Bone Marrow and Stem Cell Transplant

Bone Marrow and Stem Cell Transplant is a topic covered in the Select 5-Minute Pediatrics Topics.

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  • Hematopoietic stem cell transplantation (HSCT) is the infusion of progenitor stem cells with the intention of restoring hematopoiesis and immunity. HSCT can be classified by
    • Donor type: syngeneic (derived from an identical twin), allogeneic (derived from a related or unrelated donor), or autologous (derived from the patient prior to stem cell-toxic therapy)
    • Product type
      • Bone marrow transplantation (BMT): Stem cells are obtained by harvesting bone marrow under anesthesia.
      • Peripheral blood stem cell transplantation (PBSCT): Stem cells are mobilized to the periphery with cytokines (GCSF) and collected by apheresis.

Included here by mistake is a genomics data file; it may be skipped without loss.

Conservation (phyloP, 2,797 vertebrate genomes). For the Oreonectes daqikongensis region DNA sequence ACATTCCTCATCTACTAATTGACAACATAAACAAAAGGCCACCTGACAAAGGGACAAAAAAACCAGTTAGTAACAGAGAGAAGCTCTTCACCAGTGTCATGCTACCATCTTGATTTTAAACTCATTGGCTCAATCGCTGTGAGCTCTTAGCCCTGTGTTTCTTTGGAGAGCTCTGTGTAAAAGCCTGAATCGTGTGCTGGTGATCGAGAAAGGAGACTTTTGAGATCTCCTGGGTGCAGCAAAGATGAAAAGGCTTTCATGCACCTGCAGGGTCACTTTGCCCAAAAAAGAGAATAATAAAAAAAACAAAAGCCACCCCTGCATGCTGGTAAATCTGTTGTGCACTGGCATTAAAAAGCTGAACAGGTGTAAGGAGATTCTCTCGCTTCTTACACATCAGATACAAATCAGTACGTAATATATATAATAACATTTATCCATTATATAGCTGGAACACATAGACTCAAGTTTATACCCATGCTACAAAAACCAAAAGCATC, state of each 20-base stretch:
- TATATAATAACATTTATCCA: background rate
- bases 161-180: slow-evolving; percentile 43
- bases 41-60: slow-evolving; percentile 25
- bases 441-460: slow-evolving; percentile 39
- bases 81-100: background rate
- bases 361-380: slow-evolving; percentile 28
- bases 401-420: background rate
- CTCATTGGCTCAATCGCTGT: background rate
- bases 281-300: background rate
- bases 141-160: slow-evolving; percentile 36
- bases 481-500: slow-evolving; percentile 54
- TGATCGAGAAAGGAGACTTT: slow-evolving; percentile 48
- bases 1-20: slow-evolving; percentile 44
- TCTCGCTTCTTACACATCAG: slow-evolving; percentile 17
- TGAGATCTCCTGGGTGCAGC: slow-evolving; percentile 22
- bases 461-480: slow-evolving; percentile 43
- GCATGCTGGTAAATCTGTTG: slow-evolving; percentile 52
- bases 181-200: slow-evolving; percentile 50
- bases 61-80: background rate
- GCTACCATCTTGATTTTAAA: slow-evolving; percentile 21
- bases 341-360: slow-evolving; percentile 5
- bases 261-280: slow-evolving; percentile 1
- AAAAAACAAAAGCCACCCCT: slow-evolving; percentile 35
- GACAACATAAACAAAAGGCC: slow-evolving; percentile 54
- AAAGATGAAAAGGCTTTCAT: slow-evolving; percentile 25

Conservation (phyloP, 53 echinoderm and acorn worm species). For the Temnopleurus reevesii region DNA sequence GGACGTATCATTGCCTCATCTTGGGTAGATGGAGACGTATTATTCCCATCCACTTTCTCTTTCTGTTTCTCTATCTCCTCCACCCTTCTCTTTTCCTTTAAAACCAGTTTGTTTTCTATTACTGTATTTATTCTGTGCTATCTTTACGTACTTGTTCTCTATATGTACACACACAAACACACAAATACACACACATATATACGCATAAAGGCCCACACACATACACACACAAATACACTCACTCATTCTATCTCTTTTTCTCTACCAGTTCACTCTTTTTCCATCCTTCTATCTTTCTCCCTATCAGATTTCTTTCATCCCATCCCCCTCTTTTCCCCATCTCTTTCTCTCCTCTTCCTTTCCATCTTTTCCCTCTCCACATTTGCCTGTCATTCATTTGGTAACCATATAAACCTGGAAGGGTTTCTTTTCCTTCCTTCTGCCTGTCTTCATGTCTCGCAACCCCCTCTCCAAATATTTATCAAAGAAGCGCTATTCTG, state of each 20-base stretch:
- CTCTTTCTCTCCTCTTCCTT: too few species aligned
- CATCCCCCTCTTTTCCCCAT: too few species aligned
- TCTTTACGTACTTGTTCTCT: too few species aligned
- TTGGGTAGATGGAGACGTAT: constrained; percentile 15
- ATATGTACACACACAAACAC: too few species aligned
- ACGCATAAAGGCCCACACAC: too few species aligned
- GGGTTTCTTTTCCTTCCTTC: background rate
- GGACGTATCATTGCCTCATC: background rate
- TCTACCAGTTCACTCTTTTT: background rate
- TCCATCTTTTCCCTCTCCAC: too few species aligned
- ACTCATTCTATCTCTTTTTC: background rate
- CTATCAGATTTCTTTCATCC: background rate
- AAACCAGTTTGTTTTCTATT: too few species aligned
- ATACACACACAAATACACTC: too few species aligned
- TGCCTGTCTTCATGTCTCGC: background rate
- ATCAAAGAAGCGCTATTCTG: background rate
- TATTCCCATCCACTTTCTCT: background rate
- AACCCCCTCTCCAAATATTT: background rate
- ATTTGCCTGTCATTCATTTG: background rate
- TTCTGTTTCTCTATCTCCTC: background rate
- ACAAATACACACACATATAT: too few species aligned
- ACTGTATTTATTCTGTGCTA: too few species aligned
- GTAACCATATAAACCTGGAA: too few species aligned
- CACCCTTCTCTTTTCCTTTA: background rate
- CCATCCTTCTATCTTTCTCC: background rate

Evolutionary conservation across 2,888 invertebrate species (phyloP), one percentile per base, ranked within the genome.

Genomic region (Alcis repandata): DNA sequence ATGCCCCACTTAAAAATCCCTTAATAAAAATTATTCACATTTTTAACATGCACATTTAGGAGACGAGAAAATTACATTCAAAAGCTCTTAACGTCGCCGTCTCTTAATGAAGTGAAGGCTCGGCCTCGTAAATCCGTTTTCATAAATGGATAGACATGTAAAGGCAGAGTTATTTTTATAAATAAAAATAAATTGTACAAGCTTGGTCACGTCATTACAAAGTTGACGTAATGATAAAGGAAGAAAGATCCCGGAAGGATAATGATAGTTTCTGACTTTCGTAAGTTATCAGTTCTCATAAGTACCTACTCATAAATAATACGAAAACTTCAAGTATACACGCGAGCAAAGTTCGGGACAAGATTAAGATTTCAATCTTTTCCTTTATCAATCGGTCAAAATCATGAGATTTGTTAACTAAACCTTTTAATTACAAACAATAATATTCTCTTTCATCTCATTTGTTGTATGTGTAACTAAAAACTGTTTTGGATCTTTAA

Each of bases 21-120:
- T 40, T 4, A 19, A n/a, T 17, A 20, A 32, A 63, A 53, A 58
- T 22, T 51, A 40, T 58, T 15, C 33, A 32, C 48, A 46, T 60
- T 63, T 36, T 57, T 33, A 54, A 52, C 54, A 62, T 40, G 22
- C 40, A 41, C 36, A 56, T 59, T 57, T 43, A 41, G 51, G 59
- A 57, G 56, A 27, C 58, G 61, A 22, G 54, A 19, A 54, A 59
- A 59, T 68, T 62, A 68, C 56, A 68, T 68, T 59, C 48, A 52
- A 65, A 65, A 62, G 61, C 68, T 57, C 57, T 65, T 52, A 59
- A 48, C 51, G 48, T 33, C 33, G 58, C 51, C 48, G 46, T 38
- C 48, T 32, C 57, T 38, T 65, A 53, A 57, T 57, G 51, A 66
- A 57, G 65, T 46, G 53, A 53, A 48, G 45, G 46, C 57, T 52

• Umbilical cord blood transplantation (UCBT): Stem cells are collected from the umbilical cord and placenta following delivery.
  • Stem cells are infused in the peripheral blood of the recipient using a central venous catheter, similar to a blood transfusion. They then home to the bone marrow niche and over the next 2–4 weeks differentiate into mature blood components.


  • In 2010, 1,479 pediatric allogeneic (and 782 autologous) HSCTs were performed in the United States. Approximately 40% of allogeneic transplants are from matched related donors.
  • The use of unrelated PBSCT and unrelated UCBT has been gradually increasing since the late 1990s, whereas the use of related BMT/PBSCT has remained stable. The use of unrelated BMT has been steadily decreasing.

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